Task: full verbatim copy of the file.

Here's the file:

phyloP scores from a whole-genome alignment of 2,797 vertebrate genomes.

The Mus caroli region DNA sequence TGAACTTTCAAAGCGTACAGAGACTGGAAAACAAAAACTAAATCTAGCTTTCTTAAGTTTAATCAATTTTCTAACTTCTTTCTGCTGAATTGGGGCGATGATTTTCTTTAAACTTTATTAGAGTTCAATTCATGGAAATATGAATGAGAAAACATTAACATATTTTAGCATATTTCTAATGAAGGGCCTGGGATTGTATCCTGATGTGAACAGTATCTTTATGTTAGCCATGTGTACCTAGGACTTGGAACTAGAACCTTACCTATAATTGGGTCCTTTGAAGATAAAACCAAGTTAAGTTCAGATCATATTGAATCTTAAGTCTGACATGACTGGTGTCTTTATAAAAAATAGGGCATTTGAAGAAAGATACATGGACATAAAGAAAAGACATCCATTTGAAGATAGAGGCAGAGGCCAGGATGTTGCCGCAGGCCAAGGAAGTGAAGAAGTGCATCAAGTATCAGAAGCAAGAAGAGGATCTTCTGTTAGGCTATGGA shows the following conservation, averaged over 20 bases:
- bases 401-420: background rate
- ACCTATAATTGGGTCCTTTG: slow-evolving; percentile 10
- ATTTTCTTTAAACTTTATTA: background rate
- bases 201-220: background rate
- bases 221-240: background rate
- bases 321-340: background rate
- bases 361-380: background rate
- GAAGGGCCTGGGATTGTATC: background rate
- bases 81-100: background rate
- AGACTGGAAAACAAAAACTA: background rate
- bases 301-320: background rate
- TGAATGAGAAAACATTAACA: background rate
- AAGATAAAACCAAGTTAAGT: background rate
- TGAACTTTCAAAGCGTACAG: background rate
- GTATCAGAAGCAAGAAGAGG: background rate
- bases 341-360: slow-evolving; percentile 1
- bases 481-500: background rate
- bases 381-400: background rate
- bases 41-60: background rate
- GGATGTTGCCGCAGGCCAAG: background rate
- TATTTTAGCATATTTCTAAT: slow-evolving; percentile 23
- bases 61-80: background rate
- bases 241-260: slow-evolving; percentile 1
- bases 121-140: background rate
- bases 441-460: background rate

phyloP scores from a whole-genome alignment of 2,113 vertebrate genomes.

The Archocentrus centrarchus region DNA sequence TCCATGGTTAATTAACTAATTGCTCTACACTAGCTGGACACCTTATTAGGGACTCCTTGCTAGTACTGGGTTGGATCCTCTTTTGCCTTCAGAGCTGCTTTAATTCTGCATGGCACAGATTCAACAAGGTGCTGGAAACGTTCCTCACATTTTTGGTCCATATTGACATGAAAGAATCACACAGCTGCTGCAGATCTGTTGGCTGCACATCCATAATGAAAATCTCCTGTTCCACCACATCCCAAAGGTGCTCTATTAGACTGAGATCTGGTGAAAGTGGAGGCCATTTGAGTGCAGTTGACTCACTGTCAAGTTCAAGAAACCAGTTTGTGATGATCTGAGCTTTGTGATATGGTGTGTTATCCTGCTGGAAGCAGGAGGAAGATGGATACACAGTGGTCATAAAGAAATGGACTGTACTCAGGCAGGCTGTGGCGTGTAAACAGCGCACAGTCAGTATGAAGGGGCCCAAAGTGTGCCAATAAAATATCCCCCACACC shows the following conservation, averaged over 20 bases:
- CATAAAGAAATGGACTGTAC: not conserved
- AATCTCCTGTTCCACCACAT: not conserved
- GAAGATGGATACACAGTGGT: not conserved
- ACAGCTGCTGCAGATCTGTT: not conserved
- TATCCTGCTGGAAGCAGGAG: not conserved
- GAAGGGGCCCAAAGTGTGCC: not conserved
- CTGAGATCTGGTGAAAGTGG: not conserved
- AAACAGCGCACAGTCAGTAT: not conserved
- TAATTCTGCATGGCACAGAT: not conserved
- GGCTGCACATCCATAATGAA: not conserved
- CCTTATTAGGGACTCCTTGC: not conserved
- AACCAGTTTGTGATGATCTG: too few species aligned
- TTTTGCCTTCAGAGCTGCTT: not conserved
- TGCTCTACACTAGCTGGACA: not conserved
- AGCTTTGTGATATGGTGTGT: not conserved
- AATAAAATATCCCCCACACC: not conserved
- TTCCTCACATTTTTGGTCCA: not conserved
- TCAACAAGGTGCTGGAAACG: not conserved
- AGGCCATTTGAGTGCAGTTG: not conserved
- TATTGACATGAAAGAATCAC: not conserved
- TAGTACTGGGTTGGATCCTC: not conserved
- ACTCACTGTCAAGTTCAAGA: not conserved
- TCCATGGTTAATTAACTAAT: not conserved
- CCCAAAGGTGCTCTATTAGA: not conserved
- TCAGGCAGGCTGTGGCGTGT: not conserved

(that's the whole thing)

phyloP scores from a whole-genome alignment of 2,797 vertebrate genomes.

The Mus caroli region DNA sequence TGAACTTTCAAAGCGTACAGAGACTGGAAAACAAAAACTAAATCTAGCTTTCTTAAGTTTAATCAATTTTCTAACTTCTTTCTGCTGAATTGGGGCGATGATTTTCTTTAAACTTTATTAGAGTTCAATTCATGGAAATATGAATGAGAAAACATTAACATATTTTAGCATATTTCTAATGAAGGGCCTGGGATTGTATCCTGATGTGAACAGTATCTTTATGTTAGCCATGTGTACCTAGGACTTGGAACTAGAACCTTACCTATAATTGGGTCCTTTGAAGATAAAACCAAGTTAAGTTCAGATCATATTGAATCTTAAGTCTGACATGACTGGTGTCTTTATAAAAAATAGGGCATTTGAAGAAAGATACATGGACATAAAGAAAAGACATCCATTTGAAGATAGAGGCAGAGGCCAGGATGTTGCCGCAGGCCAAGGAAGTGAAGAAGTGCATCAAGTATCAGAAGCAAGAAGAGGATCTTCTGTTAGGCTATGGA shows the following conservation, averaged over 20 bases:
- bases 401-420: background rate
- ACCTATAATTGGGTCCTTTG: slow-evolving; percentile 10
- ATTTTCTTTAAACTTTATTA: background rate
- bases 201-220: background rate
- bases 221-240: background rate
- bases 321-340: background rate
- bases 361-380: background rate
- GAAGGGCCTGGGATTGTATC: background rate
- bases 81-100: background rate
- AGACTGGAAAACAAAAACTA: background rate
- bases 301-320: background rate
- TGAATGAGAAAACATTAACA: background rate
- AAGATAAAACCAAGTTAAGT: background rate
- TGAACTTTCAAAGCGTACAG: background rate
- GTATCAGAAGCAAGAAGAGG: background rate
- bases 341-360: slow-evolving; percentile 1
- bases 481-500: background rate
- bases 381-400: background rate
- bases 41-60: background rate
- GGATGTTGCCGCAGGCCAAG: background rate
- TATTTTAGCATATTTCTAAT: slow-evolving; percentile 23
- bases 61-80: background rate
- bases 241-260: slow-evolving; percentile 1
- bases 121-140: background rate
- bases 441-460: background rate

phyloP scores from a whole-genome alignment of 2,113 vertebrate genomes.

The Archocentrus centrarchus region DNA sequence TCCATGGTTAATTAACTAATTGCTCTACACTAGCTGGACACCTTATTAGGGACTCCTTGCTAGTACTGGGTTGGATCCTCTTTTGCCTTCAGAGCTGCTTTAATTCTGCATGGCACAGATTCAACAAGGTGCTGGAAACGTTCCTCACATTTTTGGTCCATATTGACATGAAAGAATCACACAGCTGCTGCAGATCTGTTGGCTGCACATCCATAATGAAAATCTCCTGTTCCACCACATCCCAAAGGTGCTCTATTAGACTGAGATCTGGTGAAAGTGGAGGCCATTTGAGTGCAGTTGACTCACTGTCAAGTTCAAGAAACCAGTTTGTGATGATCTGAGCTTTGTGATATGGTGTGTTATCCTGCTGGAAGCAGGAGGAAGATGGATACACAGTGGTCATAAAGAAATGGACTGTACTCAGGCAGGCTGTGGCGTGTAAACAGCGCACAGTCAGTATGAAGGGGCCCAAAGTGTGCCAATAAAATATCCCCCACACC shows the following conservation, averaged over 20 bases:
- CATAAAGAAATGGACTGTAC: not conserved
- AATCTCCTGTTCCACCACAT: not conserved
- GAAGATGGATACACAGTGGT: not conserved
- ACAGCTGCTGCAGATCTGTT: not conserved
- TATCCTGCTGGAAGCAGGAG: not conserved
- GAAGGGGCCCAAAGTGTGCC: not conserved
- CTGAGATCTGGTGAAAGTGG: not conserved
- AAACAGCGCACAGTCAGTAT: not conserved
- TAATTCTGCATGGCACAGAT: not conserved
- GGCTGCACATCCATAATGAA: not conserved
- CCTTATTAGGGACTCCTTGC: not conserved
- AACCAGTTTGTGATGATCTG: too few species aligned
- TTTTGCCTTCAGAGCTGCTT: not conserved
- TGCTCTACACTAGCTGGACA: not conserved
- AGCTTTGTGATATGGTGTGT: not conserved
- AATAAAATATCCCCCACACC: not conserved
- TTCCTCACATTTTTGGTCCA: not conserved
- TCAACAAGGTGCTGGAAACG: not conserved
- AGGCCATTTGAGTGCAGTTG: not conserved
- TATTGACATGAAAGAATCAC: not conserved
- TAGTACTGGGTTGGATCCTC: not conserved
- ACTCACTGTCAAGTTCAAGA: not conserved
- TCCATGGTTAATTAACTAAT: not conserved
- CCCAAAGGTGCTCTATTAGA: not conserved
- TCAGGCAGGCTGTGGCGTGT: not conserved